Dr. Wayne M. Danker,
San Diego, California

Before the
Committee on Government Reform

 April 6, 2000

Honored committee members, fellow panel participants and members of the audience, I feel privileged today to appear before this committee to share my perspectives on autism, foremost as a parent but also from the additional perspectives as a pediatric infectious diseases specialist and a scientist engaged in clinical research and evidence-based medicine.  My daughter Natalie, who is now nearly 13 years old, has autism and has taught my family and I a lot about ourselves and how the world around us deals with individuals who appear different from the “norm”.  She has been both a joy and a real challenge to live with and we continue to live through these experiences everyday.  We have weathered this storm by rejoicing in her triumphs and finding the humor in past events even when those events may have seemed unbearable at that time.  We have found that our daughter’s greatest needs have been in the area of education and for a highly structured environment to allow her some control over the events of her life.  It is in the area of education that we have experienced our greatest challenge and have been labeled by our local school district administrators as the most difficult parents they have had to deal with.  In the context of the meeting that this statement was made, both my wife and I took it as an insult but have been convinced by our friends and family that we should wear it as a badge of honor.  If anything, it highlights the advocacy we have championed for our daughter’s rights to an appropriate education that addresses her individual needs and the manner in which she learns best.  My greatest hope today is that members of this committee and the audience will gain a better understanding of the unique nature of autism; the challenges and demands placed upon families caring for autistic children and adults; the significant emotional, financial and community resources required to prepare and involve these individuals in everyday life; and to accept and respect these individuals for who they are.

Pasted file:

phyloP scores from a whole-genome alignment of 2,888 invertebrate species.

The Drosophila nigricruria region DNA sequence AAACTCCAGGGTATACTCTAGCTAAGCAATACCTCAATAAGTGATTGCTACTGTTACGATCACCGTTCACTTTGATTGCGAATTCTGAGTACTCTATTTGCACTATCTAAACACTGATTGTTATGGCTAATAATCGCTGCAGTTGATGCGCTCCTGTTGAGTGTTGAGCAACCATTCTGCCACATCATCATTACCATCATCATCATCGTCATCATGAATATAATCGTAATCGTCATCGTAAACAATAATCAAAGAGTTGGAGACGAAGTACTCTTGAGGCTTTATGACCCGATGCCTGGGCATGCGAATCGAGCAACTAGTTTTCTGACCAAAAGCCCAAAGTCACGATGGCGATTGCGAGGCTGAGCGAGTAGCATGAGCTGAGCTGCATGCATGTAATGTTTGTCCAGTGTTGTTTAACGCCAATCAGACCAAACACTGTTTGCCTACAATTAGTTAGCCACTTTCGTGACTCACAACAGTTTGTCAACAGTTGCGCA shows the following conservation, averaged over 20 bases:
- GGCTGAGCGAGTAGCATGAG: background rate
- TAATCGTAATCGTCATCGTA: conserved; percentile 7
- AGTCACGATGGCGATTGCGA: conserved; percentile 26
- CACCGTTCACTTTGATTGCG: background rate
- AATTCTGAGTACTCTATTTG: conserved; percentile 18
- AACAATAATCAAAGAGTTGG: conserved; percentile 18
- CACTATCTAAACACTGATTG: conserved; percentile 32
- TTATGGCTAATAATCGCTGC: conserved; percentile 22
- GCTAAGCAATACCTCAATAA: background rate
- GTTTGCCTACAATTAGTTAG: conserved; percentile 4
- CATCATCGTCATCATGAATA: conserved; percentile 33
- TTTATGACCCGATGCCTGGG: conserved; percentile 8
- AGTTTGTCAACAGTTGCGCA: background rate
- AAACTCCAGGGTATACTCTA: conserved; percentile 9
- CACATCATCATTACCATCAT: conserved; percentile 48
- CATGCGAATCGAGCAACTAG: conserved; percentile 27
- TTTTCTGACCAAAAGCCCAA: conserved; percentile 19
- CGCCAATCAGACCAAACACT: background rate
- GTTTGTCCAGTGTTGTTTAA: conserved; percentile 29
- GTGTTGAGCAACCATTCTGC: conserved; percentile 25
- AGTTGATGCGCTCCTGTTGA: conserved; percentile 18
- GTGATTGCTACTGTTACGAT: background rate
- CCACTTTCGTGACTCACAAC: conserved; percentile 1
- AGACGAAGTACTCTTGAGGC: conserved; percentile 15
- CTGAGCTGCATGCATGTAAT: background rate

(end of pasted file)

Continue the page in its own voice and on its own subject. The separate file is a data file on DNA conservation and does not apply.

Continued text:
However, as previously mentioned, I also come to this committee as a trained infectious diseases specialist and clinical scientist and therefore feel compelled to comment on two other areas of importance to me.  In the area of medical and other treatments, intended to help autistic children function to the best of their ability, I would hope to see more funding to allow for appropriately controlled and conducted studies to rapidly determine the true effectiveness of these interventions so that families can make informed decisions regarding the best use of their limited resources.  Without these studies, I and the other parents of autistic children are forced to make decisions, which may at times prove disadvantageous to all involved, without the benefits of real data.

I would also wish to comment on the current concerns regarding the potential causes for the perceived increase in autism.  I implore the committee to be cautious in its statements and conclusions with regard to possible links to environmental factors and medical factors, especially immunizations.  Recognizing that there are other parents on this panel who may feel otherwise, as a pediatric infectious diseases specialist I have seen no sound scientific evidence linking autism to the MMR or any other vaccine, yet, there is considerable evidence proving that the MMR vaccine is safe and highly effective in protecting children from serious diseases. 

            In closure, no matter what conclusions are formed today or where the activities of these hearings may lead, I would like to share an axiom of medicine I have both learned, practice daily, and continue to teach to future doctors, above all do no harm.  Thank you.

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